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Is Magnetic Fields from Electric Vehicles Safe?


Photo by Tony Hisgett
For many years, the danger from electromagnetic fields from cellphones have been in the center of controversies and debates.  Then what about electric vehicles that utilizes much more powerful battery packs?

This week, researchers from seven countries have concluded that we can feel safe both in electric-powered cars and in those powered by hydrogen, petrol and diesel. None of them exposes passengers to higher electromagnetic fields than those recommended in international standards.

SINTEF has led and participated in the research project, involving nine other European companies and research institutes.

"There is a good deal of public concern about exposure to magnetic fields. The subject crops up regularly in the media. With the number of electric-powered vehicles increasing, this project is very relevant," says Kari Schjølberg-Henriksen, a physicist at SINTEF.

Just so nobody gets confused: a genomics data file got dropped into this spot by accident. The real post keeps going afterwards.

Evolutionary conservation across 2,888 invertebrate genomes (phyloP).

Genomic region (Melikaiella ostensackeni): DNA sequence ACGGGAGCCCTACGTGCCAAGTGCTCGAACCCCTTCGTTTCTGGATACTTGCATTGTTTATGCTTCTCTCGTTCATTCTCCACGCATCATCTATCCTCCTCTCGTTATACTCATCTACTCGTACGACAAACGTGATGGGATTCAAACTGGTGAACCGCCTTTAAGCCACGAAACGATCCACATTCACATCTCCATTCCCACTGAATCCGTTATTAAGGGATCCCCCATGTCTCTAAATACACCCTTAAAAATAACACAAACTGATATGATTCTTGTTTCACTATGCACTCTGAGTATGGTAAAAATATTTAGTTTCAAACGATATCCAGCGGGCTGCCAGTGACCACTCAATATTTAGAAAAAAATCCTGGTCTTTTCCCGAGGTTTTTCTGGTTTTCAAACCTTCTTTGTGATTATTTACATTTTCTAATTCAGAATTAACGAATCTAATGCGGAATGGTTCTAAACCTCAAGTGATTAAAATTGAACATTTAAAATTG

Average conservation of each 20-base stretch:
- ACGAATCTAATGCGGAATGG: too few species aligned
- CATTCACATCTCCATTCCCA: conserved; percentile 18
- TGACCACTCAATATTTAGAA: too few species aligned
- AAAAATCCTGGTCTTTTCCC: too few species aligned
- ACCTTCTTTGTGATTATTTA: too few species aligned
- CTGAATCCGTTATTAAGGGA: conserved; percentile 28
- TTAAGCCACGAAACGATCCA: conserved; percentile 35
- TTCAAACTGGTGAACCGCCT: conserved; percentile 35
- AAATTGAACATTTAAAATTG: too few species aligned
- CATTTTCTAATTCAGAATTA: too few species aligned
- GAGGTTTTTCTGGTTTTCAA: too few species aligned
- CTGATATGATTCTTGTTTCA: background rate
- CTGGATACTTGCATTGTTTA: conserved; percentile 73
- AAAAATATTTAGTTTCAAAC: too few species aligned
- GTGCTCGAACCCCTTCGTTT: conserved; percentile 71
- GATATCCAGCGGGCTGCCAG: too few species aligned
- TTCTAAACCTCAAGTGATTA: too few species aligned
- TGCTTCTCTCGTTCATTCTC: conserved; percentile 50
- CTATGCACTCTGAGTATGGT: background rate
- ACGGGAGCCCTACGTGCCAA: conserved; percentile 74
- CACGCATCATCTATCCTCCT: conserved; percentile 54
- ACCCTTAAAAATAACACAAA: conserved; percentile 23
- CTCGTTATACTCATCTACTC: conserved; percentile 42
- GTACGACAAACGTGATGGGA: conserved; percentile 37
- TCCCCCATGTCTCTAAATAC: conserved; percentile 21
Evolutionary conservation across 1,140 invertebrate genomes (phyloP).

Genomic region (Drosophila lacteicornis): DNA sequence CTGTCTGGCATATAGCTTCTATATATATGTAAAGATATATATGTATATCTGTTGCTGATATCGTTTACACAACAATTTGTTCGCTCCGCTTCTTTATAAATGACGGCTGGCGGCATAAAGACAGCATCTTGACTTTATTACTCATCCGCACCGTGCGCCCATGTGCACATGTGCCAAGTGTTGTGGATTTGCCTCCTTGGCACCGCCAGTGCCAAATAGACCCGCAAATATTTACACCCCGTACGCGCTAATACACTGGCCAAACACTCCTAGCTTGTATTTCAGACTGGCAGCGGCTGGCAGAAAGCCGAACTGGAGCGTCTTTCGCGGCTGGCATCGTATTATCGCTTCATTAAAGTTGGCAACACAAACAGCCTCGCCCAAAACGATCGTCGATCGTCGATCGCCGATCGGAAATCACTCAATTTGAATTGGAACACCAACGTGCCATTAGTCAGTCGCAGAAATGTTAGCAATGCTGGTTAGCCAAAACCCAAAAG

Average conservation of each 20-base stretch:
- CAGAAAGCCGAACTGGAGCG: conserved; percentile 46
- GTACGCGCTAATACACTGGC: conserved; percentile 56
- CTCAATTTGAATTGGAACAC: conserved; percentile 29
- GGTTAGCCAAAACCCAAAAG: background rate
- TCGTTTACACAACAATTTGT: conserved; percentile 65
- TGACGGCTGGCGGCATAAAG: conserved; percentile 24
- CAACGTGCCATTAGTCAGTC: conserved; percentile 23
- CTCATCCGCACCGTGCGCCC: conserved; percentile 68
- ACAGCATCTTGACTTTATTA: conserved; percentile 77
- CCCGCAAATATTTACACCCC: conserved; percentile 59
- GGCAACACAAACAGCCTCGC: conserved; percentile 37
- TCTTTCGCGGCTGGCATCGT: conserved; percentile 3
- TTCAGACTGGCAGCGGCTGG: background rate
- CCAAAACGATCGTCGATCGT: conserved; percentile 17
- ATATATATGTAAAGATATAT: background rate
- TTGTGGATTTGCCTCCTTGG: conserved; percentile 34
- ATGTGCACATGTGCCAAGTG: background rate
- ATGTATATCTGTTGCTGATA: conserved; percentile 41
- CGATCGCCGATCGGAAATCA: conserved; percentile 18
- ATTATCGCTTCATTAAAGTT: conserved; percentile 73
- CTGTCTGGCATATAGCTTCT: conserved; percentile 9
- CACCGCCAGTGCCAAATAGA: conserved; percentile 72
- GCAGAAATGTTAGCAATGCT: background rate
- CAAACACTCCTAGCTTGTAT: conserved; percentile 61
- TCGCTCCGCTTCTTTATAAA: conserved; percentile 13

The test was carried out using eleven types of electric cars. The intensity of magnetic fields in seven different electric cars, one hydrogen car and one petrol car were measured in order to ascertain whether they approach the recommended limiting values for human exposure.

Measurements taken inside the vehicles—using a test dummy with sensors located in the head, chest and feet—showed exposure at less than 2 percent of the non-ionizing radiation limit at head-height. The highest electromagnetic field readings—still less than 20 percent of the limit—were found near the floor of the electric cars, close to the battery. Sensors picked up a burst of radiation that same level, when the cars were started.

We definitely need a few more research and perhaps continued monitoring to ensure the safety of drivers in these type of vehicles.

Is Magnetic Fields from Electric Vehicles Safe? Reviewed by Brandon on 6:50 PM Rating: 5

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